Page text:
Sharon’s note: Romance is a complicated genre. Romance means lots of things to different people. As a reader, I prefer romance to be either a subplot or at least diluted with something else because most of the time, straight drama is boring. Something else needs to be going on, and that means the lovebirds need to spend a lot of time apart. Warning: This might be as close to the author gets to a third act breakup.
“Is it just me, is the haunted house bigger and scarier than it was earlier today?” Jim couldn’t say exactly what the difference was, but what had seemed cheap and ramshackled in the light of day was sinister in the dying light.
“I don’t remember what it looked like earlier, so I couldn’t say.” Wendy closed her eyes and licked her lips. “Multiple people bleeding. We have to move.”
She pulled away from him and raced inside, a long staff suddenly in her hand. Jim chased after her, and the second he crossed the threshold the sound of screams assaulted him. It took everything he had to keep up with Wendy as she took each turn at an impossible speed. The cardboard ghost sprung out in front of him and he staggered back.
“Wendy! Wait,” he called, flinging himself forward and punched the ghost as he passed, ripping it off the post and sending it to the floor with a slap. A roar drowned out the human screams. Jim couldn’t hear the clatter of the animatronics for the cacophony, and the smell of blood and rot was strong enough to gag him.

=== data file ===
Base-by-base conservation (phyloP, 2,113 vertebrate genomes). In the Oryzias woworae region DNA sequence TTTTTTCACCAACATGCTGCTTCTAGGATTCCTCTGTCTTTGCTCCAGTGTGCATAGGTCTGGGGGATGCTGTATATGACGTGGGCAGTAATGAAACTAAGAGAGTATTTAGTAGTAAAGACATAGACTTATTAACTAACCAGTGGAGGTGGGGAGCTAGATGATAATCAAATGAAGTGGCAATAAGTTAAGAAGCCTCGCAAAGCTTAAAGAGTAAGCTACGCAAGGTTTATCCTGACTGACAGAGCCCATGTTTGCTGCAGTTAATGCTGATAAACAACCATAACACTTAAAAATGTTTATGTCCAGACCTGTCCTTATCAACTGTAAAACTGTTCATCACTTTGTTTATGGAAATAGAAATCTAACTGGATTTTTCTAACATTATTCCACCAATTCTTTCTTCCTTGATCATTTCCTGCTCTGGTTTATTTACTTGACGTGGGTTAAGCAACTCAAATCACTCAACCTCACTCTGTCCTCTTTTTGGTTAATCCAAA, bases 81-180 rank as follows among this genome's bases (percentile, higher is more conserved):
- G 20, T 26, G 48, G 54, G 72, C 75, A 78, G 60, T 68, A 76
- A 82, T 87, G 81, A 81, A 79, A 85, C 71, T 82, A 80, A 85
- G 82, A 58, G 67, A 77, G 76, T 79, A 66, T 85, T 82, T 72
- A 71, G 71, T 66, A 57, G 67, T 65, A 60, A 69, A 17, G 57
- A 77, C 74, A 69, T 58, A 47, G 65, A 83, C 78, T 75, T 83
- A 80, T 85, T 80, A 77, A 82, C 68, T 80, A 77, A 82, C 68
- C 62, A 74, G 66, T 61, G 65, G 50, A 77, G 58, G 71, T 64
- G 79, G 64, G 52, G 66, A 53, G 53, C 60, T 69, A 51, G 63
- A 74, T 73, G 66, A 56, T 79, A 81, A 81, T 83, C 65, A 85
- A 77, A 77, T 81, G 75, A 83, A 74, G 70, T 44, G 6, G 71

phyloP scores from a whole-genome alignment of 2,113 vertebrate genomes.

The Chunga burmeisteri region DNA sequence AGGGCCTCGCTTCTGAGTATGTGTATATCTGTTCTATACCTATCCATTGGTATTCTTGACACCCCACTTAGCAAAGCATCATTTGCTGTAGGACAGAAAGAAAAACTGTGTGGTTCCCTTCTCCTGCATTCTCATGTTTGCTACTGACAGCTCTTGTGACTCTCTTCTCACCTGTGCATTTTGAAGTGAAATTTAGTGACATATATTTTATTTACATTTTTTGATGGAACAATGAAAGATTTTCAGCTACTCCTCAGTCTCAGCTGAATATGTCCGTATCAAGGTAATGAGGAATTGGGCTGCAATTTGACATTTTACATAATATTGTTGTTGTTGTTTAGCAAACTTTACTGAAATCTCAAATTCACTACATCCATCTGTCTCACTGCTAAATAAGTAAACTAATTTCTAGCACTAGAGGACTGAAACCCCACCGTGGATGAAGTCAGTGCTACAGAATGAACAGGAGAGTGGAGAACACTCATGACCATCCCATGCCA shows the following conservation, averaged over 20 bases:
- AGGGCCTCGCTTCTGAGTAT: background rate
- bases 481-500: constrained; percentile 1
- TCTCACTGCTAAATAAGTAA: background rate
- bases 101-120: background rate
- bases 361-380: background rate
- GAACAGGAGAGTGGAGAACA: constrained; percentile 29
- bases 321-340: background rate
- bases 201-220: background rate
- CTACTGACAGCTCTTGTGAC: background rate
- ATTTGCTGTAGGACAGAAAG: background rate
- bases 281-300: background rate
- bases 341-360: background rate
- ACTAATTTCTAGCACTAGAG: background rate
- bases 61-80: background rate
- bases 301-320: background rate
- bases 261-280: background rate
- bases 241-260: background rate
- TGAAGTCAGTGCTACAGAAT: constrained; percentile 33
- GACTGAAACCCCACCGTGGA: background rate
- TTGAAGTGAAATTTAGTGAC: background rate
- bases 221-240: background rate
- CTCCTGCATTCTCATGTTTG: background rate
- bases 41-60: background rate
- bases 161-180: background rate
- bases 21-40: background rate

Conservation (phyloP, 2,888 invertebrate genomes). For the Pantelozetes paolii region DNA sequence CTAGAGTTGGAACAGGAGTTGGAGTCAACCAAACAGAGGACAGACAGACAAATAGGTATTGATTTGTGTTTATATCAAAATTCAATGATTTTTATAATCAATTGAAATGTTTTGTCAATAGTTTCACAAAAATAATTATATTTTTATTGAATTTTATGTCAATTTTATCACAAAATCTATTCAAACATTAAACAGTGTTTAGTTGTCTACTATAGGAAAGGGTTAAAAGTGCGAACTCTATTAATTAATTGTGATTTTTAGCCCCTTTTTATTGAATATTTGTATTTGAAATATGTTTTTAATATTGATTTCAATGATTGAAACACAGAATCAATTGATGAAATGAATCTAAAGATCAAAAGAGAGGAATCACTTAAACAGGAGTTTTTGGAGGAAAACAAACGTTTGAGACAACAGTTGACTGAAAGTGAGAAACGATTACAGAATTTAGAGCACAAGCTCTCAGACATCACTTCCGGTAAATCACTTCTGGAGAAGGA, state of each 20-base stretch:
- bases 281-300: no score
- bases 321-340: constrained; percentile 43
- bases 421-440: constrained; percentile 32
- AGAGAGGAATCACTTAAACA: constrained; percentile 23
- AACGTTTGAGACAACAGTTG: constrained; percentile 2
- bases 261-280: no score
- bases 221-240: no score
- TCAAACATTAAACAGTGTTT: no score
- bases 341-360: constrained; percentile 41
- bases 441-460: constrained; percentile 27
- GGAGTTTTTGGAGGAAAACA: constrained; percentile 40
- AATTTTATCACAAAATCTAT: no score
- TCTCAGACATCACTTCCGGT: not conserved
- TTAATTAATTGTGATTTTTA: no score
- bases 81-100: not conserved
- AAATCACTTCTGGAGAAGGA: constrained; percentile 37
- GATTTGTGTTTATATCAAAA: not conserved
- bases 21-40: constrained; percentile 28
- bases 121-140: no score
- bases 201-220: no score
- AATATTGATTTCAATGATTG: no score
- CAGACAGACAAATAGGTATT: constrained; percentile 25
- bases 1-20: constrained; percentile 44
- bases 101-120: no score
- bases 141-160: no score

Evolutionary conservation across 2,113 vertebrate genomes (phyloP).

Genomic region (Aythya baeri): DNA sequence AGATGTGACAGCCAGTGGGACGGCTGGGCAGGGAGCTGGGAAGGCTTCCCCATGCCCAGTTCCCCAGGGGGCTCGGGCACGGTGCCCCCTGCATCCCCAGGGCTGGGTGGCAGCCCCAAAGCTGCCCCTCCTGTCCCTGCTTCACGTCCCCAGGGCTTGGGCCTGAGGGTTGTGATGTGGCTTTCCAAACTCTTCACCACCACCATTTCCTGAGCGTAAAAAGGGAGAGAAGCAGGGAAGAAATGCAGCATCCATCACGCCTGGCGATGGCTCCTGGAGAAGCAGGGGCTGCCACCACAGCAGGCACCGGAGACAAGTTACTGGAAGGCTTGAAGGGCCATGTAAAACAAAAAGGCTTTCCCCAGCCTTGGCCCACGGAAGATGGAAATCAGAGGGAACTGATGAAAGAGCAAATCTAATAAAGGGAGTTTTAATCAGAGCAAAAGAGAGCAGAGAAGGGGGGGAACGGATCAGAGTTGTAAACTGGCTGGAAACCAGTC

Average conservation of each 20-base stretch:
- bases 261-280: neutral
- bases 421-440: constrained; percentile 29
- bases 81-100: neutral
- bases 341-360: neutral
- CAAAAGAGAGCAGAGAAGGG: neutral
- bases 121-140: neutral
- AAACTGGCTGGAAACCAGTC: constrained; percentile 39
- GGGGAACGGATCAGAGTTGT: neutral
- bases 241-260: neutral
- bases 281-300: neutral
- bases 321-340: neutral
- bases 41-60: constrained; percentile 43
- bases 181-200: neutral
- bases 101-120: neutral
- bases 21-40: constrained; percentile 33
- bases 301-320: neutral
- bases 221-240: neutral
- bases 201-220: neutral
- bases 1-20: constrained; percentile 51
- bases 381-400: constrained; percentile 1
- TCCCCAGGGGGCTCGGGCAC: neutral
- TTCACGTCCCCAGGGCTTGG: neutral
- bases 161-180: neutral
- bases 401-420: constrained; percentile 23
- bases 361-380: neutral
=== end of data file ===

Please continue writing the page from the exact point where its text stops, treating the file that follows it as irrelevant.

In the room of hanging chains, a man and a woman were huddled together on the floor, an unattached pair of legs lying in front of them. A crack exploded through the air. Jim fumbled for the cleaver on his belt as he turned to face the noise. Half obscured by the chains, Wendy’s staff collided with the head something that was the shape of a man, but was far too large to be human. Whatever it was toppled backwards and crashed into the floor, shaking the building.
“That was an ugly sucker.” Wendy pushed her bell over her shoulder, making it chime cheerfully.
Jim crept closer, and caughts a glimpse of something between a man and a toad before it dissolved into a black puddle that reeked of rot and made him wretch. “God, what is that thing?”
“I don’t know. Some kind of squamous thing.” She petted his back while he heaved. “I don’t think it used to be human, not if it dissolved that fast.”
He wiped off his mouth. “Do they do that a lot?”
Wendy shrugged. “Sometimes. Are you good to go? I bet there are more of these things around the carnival.”
“What about them?” Jim gestured to the people huddled in the middle of the room with his chin.
“Oh, right. See? That’s why I need you around.” She grinned at him before strutting over the couple, dragging her staff on the ground behind her. “Are you folks okay?”
“Ron is dead, and my arm. . .” The man held out his arm, and Wendy glanced at it.
“Oh, yeah, that looks like it hurts. It won’t kill you, and most likely you won’t lose the arm. You need to get to a hospital though. You are going to need a lot of antibiotics. Make a run for the exit. There’s about to be a huge commotion, so you’ll probably make it.”
“Wendy, that guy’s like, really hurt. We can’t just tell him to run and hope for the best.” Jim straightened up and stumbled over. “We have to help them.”
Wendy bit her lip. “The thing is, while we stop everything to help them, who are probably going to be fine, other people are going to die.”
Jim watched as the woman helped the man to stand, both of them pale and shaking. “I’ll take them then. You can go on.”
Her eyebrows shot up and she inglined her head to the rancid pile of goo. “Do you really think you can take one of those on by yourself?”
He stiffened. “I think I’ll do alright.”
Wendy shrugged and wandered in the direction of the exit. Her staff clattered over the floor. “Suit yourself. Be careful, and come find me when you’re done. Just follow the noises of battle.”